Happy days for me and my wine club, as we were able to get our yearly allotment of Blue Mountain’s Reserve Pinot Noir. This is the 2007 vintage and they kept the price steady at $35.90 a bottle. And it remains very hard to get; only from the winery and usually just via the mailing list (it usually sells out within days or weeks of release).
This was the first truly great BC red wine I ever had and it nearly blew my mind at the time. I was organizing a work function back in the late ’90s at a hotel in Victoria and looking for wine on the wine list to serve. I spotted this wine — then called the Striped Label — and decided on it so we could feature “BC food and wine” for the guests. The vintage, I believe, was 1996.
As soon as I tried it, I did a double take. This was not the usual (at the time) light, insipid and woody BC Pinot. It literally exploded with cherry fruit, fully ripe, and nicely balanced with oak, big and lush; a truly great experience. And it wasn’t just me who thought so. A number of people came up to me and enquired about the wine that night, not believing it could be “made in BC”.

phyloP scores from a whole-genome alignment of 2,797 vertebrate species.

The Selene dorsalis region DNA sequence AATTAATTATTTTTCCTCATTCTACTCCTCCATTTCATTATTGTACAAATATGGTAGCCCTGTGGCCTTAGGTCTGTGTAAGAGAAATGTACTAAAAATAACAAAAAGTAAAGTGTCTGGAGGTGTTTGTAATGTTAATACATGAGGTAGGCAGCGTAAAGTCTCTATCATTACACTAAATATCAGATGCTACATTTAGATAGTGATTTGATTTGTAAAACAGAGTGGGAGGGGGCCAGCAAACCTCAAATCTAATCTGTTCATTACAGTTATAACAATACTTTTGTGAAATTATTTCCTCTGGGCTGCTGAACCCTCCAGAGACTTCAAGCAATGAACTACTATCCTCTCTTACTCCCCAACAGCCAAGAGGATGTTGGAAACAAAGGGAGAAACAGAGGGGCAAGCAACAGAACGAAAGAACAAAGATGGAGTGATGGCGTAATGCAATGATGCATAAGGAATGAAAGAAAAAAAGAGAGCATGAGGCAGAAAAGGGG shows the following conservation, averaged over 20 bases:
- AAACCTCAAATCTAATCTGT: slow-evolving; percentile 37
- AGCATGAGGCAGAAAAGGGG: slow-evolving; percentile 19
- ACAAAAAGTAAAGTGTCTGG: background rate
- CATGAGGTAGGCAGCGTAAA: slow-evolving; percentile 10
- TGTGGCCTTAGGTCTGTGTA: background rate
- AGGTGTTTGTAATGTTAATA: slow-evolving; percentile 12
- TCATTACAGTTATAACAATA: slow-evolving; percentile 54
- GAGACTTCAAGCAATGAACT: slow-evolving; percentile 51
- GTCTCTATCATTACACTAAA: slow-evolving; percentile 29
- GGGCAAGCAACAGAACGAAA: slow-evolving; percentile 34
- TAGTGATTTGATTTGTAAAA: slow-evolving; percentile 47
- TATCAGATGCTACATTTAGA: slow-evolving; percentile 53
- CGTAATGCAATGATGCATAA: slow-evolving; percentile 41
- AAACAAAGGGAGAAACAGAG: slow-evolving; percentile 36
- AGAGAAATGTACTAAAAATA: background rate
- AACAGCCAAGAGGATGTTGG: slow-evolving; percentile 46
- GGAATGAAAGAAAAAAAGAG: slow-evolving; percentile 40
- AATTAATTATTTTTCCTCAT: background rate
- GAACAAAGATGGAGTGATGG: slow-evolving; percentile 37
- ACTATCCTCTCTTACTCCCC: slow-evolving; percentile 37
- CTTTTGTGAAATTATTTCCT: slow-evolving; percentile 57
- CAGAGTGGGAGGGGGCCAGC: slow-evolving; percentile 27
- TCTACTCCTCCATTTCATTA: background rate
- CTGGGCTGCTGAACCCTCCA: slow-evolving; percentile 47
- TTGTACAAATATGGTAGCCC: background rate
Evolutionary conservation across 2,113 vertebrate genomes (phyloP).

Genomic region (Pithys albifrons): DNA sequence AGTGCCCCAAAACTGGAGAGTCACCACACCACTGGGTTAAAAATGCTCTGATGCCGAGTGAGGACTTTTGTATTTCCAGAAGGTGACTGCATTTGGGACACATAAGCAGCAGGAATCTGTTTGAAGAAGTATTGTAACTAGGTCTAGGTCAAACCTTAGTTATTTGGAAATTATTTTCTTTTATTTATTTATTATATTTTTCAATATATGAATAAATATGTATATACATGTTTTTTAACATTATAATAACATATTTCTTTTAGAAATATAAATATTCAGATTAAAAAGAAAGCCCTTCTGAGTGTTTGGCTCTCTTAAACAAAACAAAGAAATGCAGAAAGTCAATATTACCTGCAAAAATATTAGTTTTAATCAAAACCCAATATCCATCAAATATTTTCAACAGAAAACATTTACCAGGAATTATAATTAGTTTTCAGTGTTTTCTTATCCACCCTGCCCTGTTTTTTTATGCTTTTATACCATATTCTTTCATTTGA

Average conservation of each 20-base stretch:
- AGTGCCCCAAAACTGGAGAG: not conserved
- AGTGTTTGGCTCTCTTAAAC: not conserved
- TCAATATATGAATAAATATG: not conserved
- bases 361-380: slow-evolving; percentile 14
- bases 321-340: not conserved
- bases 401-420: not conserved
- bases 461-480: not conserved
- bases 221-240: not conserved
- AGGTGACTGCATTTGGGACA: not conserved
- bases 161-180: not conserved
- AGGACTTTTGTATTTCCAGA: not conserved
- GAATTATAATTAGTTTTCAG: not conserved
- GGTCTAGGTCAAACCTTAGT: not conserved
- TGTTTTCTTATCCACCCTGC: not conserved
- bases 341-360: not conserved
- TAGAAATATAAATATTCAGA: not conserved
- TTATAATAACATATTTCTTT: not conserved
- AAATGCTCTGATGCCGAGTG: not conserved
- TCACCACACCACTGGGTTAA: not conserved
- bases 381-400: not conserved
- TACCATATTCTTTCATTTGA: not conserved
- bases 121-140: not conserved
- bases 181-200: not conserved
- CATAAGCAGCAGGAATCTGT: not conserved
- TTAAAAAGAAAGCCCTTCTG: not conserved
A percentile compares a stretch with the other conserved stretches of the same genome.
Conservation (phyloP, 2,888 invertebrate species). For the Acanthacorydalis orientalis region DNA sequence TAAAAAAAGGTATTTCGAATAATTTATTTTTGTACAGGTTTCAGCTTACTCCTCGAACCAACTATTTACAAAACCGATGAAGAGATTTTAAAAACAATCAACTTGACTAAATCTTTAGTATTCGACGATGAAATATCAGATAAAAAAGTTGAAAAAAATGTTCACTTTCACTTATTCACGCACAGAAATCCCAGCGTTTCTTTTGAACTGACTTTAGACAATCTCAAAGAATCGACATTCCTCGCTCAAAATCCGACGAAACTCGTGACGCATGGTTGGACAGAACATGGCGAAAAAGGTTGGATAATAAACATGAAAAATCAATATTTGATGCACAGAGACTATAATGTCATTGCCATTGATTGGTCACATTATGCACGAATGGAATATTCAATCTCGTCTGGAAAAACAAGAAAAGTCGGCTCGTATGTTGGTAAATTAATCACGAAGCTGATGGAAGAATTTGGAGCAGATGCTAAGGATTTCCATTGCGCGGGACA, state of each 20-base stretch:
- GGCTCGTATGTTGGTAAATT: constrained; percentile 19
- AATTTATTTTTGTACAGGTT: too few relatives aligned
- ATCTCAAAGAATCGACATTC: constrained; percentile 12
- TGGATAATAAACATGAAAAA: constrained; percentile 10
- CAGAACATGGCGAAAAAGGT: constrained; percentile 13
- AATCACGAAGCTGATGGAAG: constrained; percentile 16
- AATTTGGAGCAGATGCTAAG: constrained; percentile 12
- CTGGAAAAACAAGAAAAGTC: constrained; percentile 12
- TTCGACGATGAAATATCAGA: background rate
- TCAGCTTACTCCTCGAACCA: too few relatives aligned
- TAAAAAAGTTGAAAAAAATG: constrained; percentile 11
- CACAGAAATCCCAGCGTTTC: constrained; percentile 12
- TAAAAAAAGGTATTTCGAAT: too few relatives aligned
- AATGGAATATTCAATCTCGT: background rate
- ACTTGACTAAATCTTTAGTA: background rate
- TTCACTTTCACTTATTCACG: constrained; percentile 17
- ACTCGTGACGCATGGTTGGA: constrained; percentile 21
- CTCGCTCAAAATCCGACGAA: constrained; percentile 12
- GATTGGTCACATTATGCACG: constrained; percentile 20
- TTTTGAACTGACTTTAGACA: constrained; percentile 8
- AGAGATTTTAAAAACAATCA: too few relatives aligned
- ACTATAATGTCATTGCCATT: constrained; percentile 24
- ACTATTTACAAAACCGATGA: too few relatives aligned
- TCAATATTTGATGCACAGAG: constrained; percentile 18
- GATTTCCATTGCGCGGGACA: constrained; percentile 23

I have followed — and collected — the wine ever since. For me, it is a unique balance in style between California — which has very ripe, cherry/vanilla flavoured wines (that can sometimes get so ripe they almost taste like candy) — and Burgundy, which adds more earth, spice and even mushroom overtones to the wine (at three to four times the cost!).
It also ages surprisingly well in good vintages. The 1998 improved for ten years, losing none of its fruit. In fact, this is a wine that actually seems to “put on weight” as it gets older (something that Pinot Noir only seems able to do). I personally think it starts to show its best stuff after it is five years old.
So kudos once again to the Mavetys in Okanagan Falls for their flagship wine. Year in, year out, it only has one competitor for best Pinot Noir in BC (which is the Hayman Vineyard Pinot Noir by Kettle Valley, but that is a subject for a future blog).